Last week, I had the pleasure of co-organizing the first Great Online Teachers Seminar in Asheville, NC with Steve Smith, a long-time leader of Great Teachers Seminars who I met when I attended the California Great Teachers Seminar in 2004 (which I have written about here and here). Steve, three facilitators, 22 participants from two countries and three states, and I spent three days engaged in faculty-centered collaborative activities about online teaching. The event also provided me with the special opportunity to meet one of my Twitter connections, Emory Maiden, in person, which was especially wonderful.
Before the Event
I designed a resource site (using Google Sites and Docs) for the event that served multiple purposes. First, it included a pre-seminar module that participants completed prior to the event, preparing them for deeper engagement on-site, modeling the effective use of digital tools for learning, and engaging faculty in a student role.
To complete the pre-work, faculty clicked on Google Docs I set up and shared with them. In the Docs, they contributed a summary of an online teaching problem, innovation, and a trick of the trade (a simple tip that other faculty can easily adopt). They also engaged in video reflections using Flipgrid. These video exchanges enabled the participants to make important connections with their peers prior to the face-to-face meeting. Several participants noted that the Flipgrid interactions gave them a sense that they had already met their peers when they connected at the event the first day. Throughout the seminar, a simple, editable Google Doc served as the group’s collaborative notes, which accrued a list of tools, books, links to teaching examples and policies from other systems/colleges, as well as unanswered questions.
Now that the event is over, the site serves two ongoing purposes: it is a digital archive of the participants’ contributions and a resource site to support the participants’ ability to continue to learn from one another.
Great Teachers Seminars are like a glass bowl. The GOTS event provided a space for faculty to share and discuss problems and innovations from their classes. The facilitators spend time listening and identifying themes in the conversations, which are then used to develop breakout sessions for deeper dives.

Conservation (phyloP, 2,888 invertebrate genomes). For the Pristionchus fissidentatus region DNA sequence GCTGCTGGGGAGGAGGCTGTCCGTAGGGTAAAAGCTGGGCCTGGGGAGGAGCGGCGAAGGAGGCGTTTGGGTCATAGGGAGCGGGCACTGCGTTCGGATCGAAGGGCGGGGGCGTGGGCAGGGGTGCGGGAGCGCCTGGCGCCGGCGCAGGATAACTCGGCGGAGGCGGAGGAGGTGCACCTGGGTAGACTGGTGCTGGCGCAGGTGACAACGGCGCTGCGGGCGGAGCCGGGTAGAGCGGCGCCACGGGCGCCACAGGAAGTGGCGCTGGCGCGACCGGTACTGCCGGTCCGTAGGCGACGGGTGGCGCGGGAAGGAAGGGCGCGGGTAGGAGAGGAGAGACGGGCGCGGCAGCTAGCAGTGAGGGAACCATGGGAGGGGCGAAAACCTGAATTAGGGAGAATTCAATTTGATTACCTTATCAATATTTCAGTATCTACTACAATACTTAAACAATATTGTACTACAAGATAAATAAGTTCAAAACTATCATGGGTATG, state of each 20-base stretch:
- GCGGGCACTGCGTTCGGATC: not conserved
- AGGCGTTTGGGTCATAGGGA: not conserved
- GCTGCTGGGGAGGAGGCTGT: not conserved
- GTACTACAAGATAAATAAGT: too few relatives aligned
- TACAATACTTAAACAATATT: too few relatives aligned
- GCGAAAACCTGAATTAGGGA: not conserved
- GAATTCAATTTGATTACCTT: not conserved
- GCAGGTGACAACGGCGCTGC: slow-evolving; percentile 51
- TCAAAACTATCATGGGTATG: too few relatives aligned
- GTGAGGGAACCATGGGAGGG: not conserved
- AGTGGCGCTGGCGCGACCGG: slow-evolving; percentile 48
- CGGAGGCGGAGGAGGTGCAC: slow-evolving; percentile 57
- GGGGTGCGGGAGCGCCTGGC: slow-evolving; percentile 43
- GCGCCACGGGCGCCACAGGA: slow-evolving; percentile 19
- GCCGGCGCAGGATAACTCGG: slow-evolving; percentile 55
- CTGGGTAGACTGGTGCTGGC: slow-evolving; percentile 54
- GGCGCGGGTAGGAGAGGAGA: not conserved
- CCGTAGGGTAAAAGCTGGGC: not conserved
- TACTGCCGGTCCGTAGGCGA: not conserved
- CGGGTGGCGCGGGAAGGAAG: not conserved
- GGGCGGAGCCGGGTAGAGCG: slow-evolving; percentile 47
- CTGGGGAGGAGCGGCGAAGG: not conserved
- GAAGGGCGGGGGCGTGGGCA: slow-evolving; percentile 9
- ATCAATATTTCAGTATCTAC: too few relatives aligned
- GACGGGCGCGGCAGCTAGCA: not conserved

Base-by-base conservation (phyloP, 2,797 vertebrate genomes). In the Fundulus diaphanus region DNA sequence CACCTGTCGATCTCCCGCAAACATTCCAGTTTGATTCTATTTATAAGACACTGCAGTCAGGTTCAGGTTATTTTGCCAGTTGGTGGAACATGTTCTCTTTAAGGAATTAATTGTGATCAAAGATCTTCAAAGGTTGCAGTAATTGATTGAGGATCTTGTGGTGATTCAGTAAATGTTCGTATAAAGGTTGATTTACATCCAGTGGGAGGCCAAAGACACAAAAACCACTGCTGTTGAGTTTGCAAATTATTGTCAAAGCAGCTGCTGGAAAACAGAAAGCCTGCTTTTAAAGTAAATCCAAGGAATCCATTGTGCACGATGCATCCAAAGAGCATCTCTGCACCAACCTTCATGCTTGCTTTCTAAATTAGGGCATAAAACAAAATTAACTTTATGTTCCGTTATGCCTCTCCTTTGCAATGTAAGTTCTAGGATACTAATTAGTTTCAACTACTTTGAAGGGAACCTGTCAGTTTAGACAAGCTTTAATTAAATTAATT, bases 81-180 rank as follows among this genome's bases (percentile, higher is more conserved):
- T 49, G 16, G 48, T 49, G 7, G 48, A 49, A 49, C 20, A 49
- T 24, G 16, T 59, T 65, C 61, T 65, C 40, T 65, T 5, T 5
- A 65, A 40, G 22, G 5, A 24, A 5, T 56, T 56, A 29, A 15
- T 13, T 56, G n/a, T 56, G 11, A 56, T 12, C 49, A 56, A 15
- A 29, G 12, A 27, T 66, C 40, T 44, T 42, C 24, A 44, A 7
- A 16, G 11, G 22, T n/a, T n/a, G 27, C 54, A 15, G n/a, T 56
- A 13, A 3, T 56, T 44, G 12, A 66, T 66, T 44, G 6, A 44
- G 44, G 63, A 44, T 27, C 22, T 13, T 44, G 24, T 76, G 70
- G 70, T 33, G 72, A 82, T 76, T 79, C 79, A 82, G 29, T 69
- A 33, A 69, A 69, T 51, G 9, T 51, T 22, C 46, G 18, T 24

Sharing is the foundation. There are no experts. The agenda adapts as needed. Learning derives from the collective wisdom of the group. All ideas must be framed in a positive way. Laughter is frequent. Food is plentiful. Relationships and community flourish.
After the Event
I cannot detail the outcomes of the event, as they are different for each person. However, I can reflect on my own take aways. First, I feel a stronger affirmation that collaborative, face-to-face professional development events are key to supporting innovations in online teaching and learning. The trust, relationships, and community that are fostered through a Great Online Teachers Seminar provide institutions with opportunities to improve sharing and mentoring across a campus and across multiple institutions. I hope to offer a Great Online Teachers Seminar in for California Community College faculty, as part of my new role as Faculty Mentor, Digital Innovation, for @ONE (Online Network of Educators) and the CCC Online Education Initiative. I envision the GOTS experience serving as the entry point for a statewide faculty community that is further fostered and developed through online social technologies after the event.
I also sense that the faculty who participated in last week’s GOTS will:
• Think about their online classes through the eyes of their students
• Be aware that the names on their digital rosters represent people with feelings
• Employ strategies to understand the realities of their students
• Understand that their course may not always be the most important priority in a student’s life and that is ok
• Be more flexible
• Know which students need a warm, human touch
• Embrace the phrase, “I believe in you” and communicate it multiple ways
• Take risks
• Be vulnerable
• Let go of some control
• Resist re-recording every video until it’s perfect
• Continue their quest for the Great Online Teacher within
• Know they are part of a community of educators who care about making online education meaningful for students
Those are some pretty delicious outcomes, don’t you think?
Coming Soon! I will be facilitating a mini 1-day Great Online Teachers Seminar as a pre-conference workshop at the Online Teaching Conference in Anaheim, June 2018. Registration opens soon.